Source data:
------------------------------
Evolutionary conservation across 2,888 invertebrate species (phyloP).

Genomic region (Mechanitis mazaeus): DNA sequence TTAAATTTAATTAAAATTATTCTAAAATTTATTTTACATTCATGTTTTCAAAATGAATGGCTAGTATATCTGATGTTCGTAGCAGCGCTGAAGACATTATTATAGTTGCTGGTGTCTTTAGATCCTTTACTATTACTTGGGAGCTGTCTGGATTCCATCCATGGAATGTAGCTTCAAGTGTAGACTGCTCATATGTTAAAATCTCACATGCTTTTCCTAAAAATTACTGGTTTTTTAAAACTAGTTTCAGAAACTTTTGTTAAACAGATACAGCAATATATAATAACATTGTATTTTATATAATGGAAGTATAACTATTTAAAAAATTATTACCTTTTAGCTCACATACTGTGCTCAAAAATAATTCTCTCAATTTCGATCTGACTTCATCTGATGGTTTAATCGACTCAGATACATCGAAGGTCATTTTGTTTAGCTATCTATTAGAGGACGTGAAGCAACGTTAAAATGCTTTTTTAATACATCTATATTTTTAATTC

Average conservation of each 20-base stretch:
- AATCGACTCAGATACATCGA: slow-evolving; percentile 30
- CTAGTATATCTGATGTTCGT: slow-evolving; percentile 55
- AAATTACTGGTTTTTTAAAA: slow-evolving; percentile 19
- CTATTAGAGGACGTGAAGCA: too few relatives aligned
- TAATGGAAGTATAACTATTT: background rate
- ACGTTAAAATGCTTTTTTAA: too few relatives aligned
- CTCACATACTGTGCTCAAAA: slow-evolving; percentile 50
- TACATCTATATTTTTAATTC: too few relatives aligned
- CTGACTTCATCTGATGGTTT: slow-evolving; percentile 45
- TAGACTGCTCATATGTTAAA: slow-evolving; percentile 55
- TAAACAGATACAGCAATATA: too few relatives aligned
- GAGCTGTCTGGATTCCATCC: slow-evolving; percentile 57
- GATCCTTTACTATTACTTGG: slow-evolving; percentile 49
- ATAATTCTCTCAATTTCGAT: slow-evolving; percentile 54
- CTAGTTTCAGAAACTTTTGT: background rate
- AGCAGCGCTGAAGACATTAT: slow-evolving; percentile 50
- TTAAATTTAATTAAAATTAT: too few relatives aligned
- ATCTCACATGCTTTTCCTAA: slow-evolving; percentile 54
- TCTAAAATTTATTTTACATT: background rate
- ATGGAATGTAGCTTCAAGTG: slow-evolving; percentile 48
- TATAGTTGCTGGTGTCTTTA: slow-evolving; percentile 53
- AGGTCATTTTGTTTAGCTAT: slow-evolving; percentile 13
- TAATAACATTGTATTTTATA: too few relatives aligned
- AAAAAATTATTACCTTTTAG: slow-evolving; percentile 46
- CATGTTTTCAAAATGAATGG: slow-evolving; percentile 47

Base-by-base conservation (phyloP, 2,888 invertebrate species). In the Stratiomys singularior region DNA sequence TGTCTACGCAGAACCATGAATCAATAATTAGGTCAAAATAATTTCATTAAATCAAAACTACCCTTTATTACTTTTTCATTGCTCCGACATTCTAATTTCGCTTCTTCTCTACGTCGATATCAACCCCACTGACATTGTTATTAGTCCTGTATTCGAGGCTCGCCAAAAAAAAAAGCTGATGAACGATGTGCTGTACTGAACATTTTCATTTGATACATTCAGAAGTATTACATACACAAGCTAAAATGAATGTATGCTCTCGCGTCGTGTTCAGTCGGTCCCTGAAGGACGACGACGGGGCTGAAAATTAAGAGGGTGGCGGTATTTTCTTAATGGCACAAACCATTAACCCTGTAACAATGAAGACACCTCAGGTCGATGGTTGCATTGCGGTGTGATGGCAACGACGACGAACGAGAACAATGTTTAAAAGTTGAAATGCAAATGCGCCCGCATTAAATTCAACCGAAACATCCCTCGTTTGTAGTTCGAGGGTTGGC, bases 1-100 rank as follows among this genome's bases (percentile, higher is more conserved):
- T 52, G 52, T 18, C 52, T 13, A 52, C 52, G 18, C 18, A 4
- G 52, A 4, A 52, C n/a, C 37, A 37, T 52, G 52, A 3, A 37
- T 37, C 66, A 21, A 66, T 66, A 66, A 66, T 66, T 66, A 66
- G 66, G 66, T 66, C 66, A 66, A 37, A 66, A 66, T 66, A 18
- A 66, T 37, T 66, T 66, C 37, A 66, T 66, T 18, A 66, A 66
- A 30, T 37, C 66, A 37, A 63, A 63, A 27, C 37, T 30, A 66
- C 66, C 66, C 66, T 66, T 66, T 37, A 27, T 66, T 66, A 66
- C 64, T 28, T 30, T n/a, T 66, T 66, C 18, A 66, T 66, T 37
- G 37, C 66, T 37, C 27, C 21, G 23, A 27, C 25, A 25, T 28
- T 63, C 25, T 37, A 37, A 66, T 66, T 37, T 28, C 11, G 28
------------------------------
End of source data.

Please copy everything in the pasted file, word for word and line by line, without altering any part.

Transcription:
Evolutionary conservation across 2,888 invertebrate species (phyloP).

Genomic region (Mechanitis mazaeus): DNA sequence TTAAATTTAATTAAAATTATTCTAAAATTTATTTTACATTCATGTTTTCAAAATGAATGGCTAGTATATCTGATGTTCGTAGCAGCGCTGAAGACATTATTATAGTTGCTGGTGTCTTTAGATCCTTTACTATTACTTGGGAGCTGTCTGGATTCCATCCATGGAATGTAGCTTCAAGTGTAGACTGCTCATATGTTAAAATCTCACATGCTTTTCCTAAAAATTACTGGTTTTTTAAAACTAGTTTCAGAAACTTTTGTTAAACAGATACAGCAATATATAATAACATTGTATTTTATATAATGGAAGTATAACTATTTAAAAAATTATTACCTTTTAGCTCACATACTGTGCTCAAAAATAATTCTCTCAATTTCGATCTGACTTCATCTGATGGTTTAATCGACTCAGATACATCGAAGGTCATTTTGTTTAGCTATCTATTAGAGGACGTGAAGCAACGTTAAAATGCTTTTTTAATACATCTATATTTTTAATTC

Average conservation of each 20-base stretch:
- AATCGACTCAGATACATCGA: slow-evolving; percentile 30
- CTAGTATATCTGATGTTCGT: slow-evolving; percentile 55
- AAATTACTGGTTTTTTAAAA: slow-evolving; percentile 19
- CTATTAGAGGACGTGAAGCA: too few relatives aligned
- TAATGGAAGTATAACTATTT: background rate
- ACGTTAAAATGCTTTTTTAA: too few relatives aligned
- CTCACATACTGTGCTCAAAA: slow-evolving; percentile 50
- TACATCTATATTTTTAATTC: too few relatives aligned
- CTGACTTCATCTGATGGTTT: slow-evolving; percentile 45
- TAGACTGCTCATATGTTAAA: slow-evolving; percentile 55
- TAAACAGATACAGCAATATA: too few relatives aligned
- GAGCTGTCTGGATTCCATCC: slow-evolving; percentile 57
- GATCCTTTACTATTACTTGG: slow-evolving; percentile 49
- ATAATTCTCTCAATTTCGAT: slow-evolving; percentile 54
- CTAGTTTCAGAAACTTTTGT: background rate
- AGCAGCGCTGAAGACATTAT: slow-evolving; percentile 50
- TTAAATTTAATTAAAATTAT: too few relatives aligned
- ATCTCACATGCTTTTCCTAA: slow-evolving; percentile 54
- TCTAAAATTTATTTTACATT: background rate
- ATGGAATGTAGCTTCAAGTG: slow-evolving; percentile 48
- TATAGTTGCTGGTGTCTTTA: slow-evolving; percentile 53
- AGGTCATTTTGTTTAGCTAT: slow-evolving; percentile 13
- TAATAACATTGTATTTTATA: too few relatives aligned
- AAAAAATTATTACCTTTTAG: slow-evolving; percentile 46
- CATGTTTTCAAAATGAATGG: slow-evolving; percentile 47

Base-by-base conservation (phyloP, 2,888 invertebrate species). In the Stratiomys singularior region DNA sequence TGTCTACGCAGAACCATGAATCAATAATTAGGTCAAAATAATTTCATTAAATCAAAACTACCCTTTATTACTTTTTCATTGCTCCGACATTCTAATTTCGCTTCTTCTCTACGTCGATATCAACCCCACTGACATTGTTATTAGTCCTGTATTCGAGGCTCGCCAAAAAAAAAAGCTGATGAACGATGTGCTGTACTGAACATTTTCATTTGATACATTCAGAAGTATTACATACACAAGCTAAAATGAATGTATGCTCTCGCGTCGTGTTCAGTCGGTCCCTGAAGGACGACGACGGGGCTGAAAATTAAGAGGGTGGCGGTATTTTCTTAATGGCACAAACCATTAACCCTGTAACAATGAAGACACCTCAGGTCGATGGTTGCATTGCGGTGTGATGGCAACGACGACGAACGAGAACAATGTTTAAAAGTTGAAATGCAAATGCGCCCGCATTAAATTCAACCGAAACATCCCTCGTTTGTAGTTCGAGGGTTGGC, bases 1-100 rank as follows among this genome's bases (percentile, higher is more conserved):
- T 52, G 52, T 18, C 52, T 13, A 52, C 52, G 18, C 18, A 4
- G 52, A 4, A 52, C n/a, C 37, A 37, T 52, G 52, A 3, A 37
- T 37, C 66, A 21, A 66, T 66, A 66, A 66, T 66, T 66, A 66
- G 66, G 66, T 66, C 66, A 66, A 37, A 66, A 66, T 66, A 18
- A 66, T 37, T 66, T 66, C 37, A 66, T 66, T 18, A 66, A 66
- A 30, T 37, C 66, A 37, A 63, A 63, A 27, C 37, T 30, A 66
- C 66, C 66, C 66, T 66, T 66, T 37, A 27, T 66, T 66, A 66
- C 64, T 28, T 30, T n/a, T 66, T 66, C 18, A 66, T 66, T 37
- G 37, C 66, T 37, C 27, C 21, G 23, A 27, C 25, A 25, T 28
- T 63, C 25, T 37, A 37, A 66, T 66, T 37, T 28, C 11, G 28